The return of grammar schools has triggered an existential crisis in education's 'neo-trad' wing
It would appear there is an existential crisis taking place in the world of education.
This crisis is affecting those who promote the "neo-trad" approach to pedagogy and curriculum. And it's happening because the Tory government has now decided it's in favour of a return to selection.
Many members of the classroom vanguard of the Govian revolution were and are instinctive Labour supporters, but were seduced by the idea of a “grammar school education for all”. They threw their lot in with a Conservative-led government, impressed by its commitment to comprehensive admissions and its determination to declare war on what they perceived as the worst excesses of progressive education, aka The Blob.
Perhaps this group of teachers and educationists ought to have done more due diligence on just how committed a Conservative government, shorn of David Cameron, would be to the comprehensive ideal. Because it's become clear in these recent post-Brexit months that the answer is: "Not very."
Attending ResearchEd the weekend before last, the atmosphere was furious. Delegates – who I have previously characterised as Nick Gibb's shock troops – were apoplectic that the government would countenance the idea of a return to selection. Not so much "a grammar education for all" as a "grammar education for those clever enough to pass the 11-plus".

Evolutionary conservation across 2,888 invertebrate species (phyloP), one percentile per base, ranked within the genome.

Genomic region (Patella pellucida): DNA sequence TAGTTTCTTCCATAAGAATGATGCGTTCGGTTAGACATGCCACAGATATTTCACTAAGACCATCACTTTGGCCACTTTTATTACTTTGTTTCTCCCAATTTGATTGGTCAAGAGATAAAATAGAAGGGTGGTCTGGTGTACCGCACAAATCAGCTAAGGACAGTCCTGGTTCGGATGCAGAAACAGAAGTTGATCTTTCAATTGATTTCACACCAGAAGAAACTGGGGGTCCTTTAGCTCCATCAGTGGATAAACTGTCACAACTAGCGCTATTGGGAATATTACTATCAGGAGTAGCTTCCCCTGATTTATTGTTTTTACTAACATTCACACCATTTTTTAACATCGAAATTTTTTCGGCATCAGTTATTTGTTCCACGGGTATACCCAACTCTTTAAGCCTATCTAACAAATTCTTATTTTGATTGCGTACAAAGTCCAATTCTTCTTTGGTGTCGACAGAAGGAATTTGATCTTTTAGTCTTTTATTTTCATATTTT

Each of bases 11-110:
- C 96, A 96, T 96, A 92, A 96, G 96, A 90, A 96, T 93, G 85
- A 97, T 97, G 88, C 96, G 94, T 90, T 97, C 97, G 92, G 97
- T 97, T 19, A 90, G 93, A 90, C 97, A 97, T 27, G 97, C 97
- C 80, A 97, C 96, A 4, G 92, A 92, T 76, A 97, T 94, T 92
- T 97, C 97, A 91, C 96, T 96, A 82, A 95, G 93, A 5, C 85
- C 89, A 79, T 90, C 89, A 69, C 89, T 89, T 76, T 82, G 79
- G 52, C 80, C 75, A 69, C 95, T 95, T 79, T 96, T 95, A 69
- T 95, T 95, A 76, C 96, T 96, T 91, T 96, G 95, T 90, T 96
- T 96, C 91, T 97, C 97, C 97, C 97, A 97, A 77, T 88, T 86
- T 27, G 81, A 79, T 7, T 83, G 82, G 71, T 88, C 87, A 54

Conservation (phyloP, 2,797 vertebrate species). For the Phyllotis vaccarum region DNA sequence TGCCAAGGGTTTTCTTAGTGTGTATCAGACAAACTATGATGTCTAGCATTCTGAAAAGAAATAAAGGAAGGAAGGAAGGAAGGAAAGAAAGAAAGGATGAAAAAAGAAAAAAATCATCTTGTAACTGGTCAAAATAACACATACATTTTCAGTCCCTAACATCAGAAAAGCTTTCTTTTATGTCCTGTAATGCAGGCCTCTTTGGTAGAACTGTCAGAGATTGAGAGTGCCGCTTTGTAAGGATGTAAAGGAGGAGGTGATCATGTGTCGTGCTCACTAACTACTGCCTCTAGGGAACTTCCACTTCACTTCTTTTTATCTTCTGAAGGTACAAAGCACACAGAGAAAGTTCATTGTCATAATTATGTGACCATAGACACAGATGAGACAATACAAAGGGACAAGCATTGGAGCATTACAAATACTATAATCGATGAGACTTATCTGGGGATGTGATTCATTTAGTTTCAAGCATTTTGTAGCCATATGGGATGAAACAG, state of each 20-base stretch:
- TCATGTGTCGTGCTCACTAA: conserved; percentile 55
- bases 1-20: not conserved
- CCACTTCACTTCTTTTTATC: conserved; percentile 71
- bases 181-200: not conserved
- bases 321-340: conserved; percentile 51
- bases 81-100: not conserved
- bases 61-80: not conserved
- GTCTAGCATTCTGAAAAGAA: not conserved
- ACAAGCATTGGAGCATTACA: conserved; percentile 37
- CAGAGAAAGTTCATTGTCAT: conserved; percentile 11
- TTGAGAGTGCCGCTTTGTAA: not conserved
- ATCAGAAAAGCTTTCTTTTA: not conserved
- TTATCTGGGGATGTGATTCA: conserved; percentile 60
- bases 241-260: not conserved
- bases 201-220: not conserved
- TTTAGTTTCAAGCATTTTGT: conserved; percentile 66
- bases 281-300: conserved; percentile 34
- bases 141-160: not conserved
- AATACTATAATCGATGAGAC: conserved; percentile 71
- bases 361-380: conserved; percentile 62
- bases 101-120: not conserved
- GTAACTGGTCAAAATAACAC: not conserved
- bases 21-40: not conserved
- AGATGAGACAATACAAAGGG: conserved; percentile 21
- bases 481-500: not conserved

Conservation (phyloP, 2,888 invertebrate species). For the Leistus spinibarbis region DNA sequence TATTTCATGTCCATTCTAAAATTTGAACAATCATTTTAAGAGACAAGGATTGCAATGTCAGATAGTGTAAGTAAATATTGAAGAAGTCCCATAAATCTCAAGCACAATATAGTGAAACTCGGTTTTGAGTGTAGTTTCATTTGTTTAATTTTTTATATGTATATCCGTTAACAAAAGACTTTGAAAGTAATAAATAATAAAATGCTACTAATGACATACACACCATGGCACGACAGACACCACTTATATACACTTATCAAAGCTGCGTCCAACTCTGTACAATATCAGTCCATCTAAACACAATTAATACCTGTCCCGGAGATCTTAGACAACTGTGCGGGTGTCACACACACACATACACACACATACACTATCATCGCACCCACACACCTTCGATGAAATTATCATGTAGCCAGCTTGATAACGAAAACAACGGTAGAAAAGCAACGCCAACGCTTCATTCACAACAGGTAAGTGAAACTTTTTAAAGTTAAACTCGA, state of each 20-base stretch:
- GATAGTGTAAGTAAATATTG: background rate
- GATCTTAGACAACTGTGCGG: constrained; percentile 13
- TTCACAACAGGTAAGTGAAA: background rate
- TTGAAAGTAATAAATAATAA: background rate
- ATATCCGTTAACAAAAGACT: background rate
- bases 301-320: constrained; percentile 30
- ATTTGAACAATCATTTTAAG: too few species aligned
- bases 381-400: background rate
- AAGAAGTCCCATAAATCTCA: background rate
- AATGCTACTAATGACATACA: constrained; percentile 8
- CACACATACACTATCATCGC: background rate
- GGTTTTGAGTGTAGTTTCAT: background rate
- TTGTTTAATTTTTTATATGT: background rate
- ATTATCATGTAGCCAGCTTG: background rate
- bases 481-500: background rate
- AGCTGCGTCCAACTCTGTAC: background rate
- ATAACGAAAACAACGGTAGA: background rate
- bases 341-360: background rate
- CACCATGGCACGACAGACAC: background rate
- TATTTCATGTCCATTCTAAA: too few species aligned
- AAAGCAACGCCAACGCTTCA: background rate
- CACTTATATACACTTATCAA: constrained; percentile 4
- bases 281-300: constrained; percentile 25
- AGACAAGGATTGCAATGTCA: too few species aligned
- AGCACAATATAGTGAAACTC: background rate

I soon realised the ResearchEd Army weren't just angry about Theresa May's recent speech about selection: they felt betrayed.
As one high-profile neo-trad blogger put it: "It turns out I believed in their policies more than they did." It was all a little sad. After all, these are people who had taken lonely and often difficult journeys to the point where they’d become cheerleaders for much Conservative education policy.
Driven to distraction
But their opposition to grammars is such that they will no longer be welcome in the corridors of power – and, anyway, if this government is really going to force through a grammar school revolution, it’s going to spend years, if not decades distracted (again!) by systemic structures, and presumably will have less time to worry about curriculum and pedagogy.
All of which goes some way to explain the launch this morning of a new campaigning organisation, Parents and Teachers for Excellence, made up of many of the leading lights of the academies and tradionalist movement, to lobby for “government’s schools policy to move away from structures” and focus more on what happens in the classroom.
Before, these people could simply fire off a friendly email to one of Mr Gove or Nicky Morgan’s advisers, and they would have been listened to. Now they have to campaign from the outside.
It would be easy for those on the progressive wing of teaching to take pleasure from the way the neo-trads have been left out in the cold by the shock return of grammar schools, but there's too much at stake: this is an opportunity to unify the profession in a way not seen for more than a generation. Unify it against the common enemy, selection.
And because they’re organised, angry and hurt, this group could prove to be extremely useful: beware a lover scorned.